Jim Routh is the Chief Security Officer and leads the Global Security function for Aetna. He is the Chairman of the NH-ISAC Board. He is a former Board member of the FS-ISAC. He was formerly the Global Head of Application & Mobile Security for JP Morgan Chase. Prior to that he was the CISO for KPMG, DTCC and American Express and has over 30 years of experience in information technology and information security as a practitioner, management consultant and leader of technology, analytic and information security functions for global firms.
Jim is the recent winner of the 2016 Security Alliance Award for Innovation, 2016 ISE Luminary Leadership Award, the Northeast and the 2014 North American Information Security Executive of the Year for Healthcare, the 2009 BITS Leadership Award for outstanding leadership of the Supply Chain Working Group sponsored by the financial industry in collaboration with NIST and the Department of Treasury. He was the 2007 Information Security Executive of the Year for the Northeast. He is a widely recognized expert in designing innovative controls using early stage technology companies that improve risk management while also being cost effective. He is a co-author of the FS-ISAC white paper on 3rd Party Software Security Controls and several other industry white papers.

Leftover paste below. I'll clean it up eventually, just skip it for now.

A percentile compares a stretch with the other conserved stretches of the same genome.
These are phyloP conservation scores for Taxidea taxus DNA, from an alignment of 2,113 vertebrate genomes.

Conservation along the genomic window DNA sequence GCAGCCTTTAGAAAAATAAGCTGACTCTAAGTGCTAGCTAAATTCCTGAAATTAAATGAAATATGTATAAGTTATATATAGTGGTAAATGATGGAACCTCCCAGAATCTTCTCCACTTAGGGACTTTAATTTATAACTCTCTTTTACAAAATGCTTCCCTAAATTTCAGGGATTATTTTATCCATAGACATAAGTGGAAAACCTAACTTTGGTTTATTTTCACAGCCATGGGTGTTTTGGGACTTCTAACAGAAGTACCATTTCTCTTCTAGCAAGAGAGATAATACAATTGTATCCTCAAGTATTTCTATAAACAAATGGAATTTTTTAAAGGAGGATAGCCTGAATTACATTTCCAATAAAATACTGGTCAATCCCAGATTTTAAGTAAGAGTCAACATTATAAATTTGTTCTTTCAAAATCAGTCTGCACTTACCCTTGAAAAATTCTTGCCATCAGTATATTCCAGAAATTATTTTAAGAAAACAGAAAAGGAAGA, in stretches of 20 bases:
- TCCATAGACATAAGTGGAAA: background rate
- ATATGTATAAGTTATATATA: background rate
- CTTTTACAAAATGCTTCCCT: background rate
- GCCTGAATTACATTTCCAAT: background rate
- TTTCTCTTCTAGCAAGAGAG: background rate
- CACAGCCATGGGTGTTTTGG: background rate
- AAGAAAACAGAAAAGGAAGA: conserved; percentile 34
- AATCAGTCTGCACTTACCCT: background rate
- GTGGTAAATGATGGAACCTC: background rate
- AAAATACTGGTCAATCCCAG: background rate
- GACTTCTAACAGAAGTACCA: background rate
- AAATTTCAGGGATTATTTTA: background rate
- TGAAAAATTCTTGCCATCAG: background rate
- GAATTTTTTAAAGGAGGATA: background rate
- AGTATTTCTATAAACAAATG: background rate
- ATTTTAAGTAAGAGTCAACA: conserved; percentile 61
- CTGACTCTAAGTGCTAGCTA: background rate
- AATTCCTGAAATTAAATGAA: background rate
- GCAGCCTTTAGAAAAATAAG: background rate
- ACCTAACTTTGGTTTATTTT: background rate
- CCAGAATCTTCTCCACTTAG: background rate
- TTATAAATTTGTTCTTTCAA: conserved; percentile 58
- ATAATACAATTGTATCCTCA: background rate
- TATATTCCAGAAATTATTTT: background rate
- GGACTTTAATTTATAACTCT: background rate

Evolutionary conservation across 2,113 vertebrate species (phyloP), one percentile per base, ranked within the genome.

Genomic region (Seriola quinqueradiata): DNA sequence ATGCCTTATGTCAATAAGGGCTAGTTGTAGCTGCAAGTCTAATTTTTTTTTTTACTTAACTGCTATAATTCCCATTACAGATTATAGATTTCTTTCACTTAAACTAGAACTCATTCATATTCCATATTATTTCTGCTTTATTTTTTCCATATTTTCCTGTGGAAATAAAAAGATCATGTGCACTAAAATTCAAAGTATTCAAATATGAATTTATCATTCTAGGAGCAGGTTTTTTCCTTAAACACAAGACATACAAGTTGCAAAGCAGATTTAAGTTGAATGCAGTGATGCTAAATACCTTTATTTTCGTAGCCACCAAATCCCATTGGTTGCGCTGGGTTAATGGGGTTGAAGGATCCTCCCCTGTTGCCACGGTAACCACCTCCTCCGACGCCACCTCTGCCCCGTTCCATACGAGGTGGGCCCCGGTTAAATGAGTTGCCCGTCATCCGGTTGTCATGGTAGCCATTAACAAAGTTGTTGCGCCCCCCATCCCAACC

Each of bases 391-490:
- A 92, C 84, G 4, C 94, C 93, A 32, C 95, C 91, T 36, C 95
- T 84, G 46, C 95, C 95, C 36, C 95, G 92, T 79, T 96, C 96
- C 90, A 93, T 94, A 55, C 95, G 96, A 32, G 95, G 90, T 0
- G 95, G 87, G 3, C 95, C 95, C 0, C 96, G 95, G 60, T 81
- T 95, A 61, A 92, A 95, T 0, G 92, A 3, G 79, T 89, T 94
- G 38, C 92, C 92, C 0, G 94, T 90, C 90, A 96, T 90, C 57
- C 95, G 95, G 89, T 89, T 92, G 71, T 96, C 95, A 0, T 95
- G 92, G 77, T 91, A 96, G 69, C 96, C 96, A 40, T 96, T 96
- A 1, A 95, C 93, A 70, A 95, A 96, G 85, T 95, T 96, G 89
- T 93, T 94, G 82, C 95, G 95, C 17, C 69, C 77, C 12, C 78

Aetna CISO Jim Routh leads a global information security team for an organization that serves more than 46 million people. That’s a lot of PHI! In this session, the 20-year security veteran explains how a key component of his approach to safeguarding data is to devote 25% of his budget to purchasing new or emerging technology controls from early-stage companies. It’s the best way he knows to discover game-changing solutions, and because emerging technology is less expensive than more mature solutions, this approach is viable for even smaller healthcare organizations with limited resources. In this session, Routh will discuss his approach to building an effective security technology portfolio. Key discussion points will address his investment philosophy, early stage adoption of less mature solutions (taking risks to reduce risks), when to maintain and/or replace legacy technology, and his vendor evaluation and procurement process.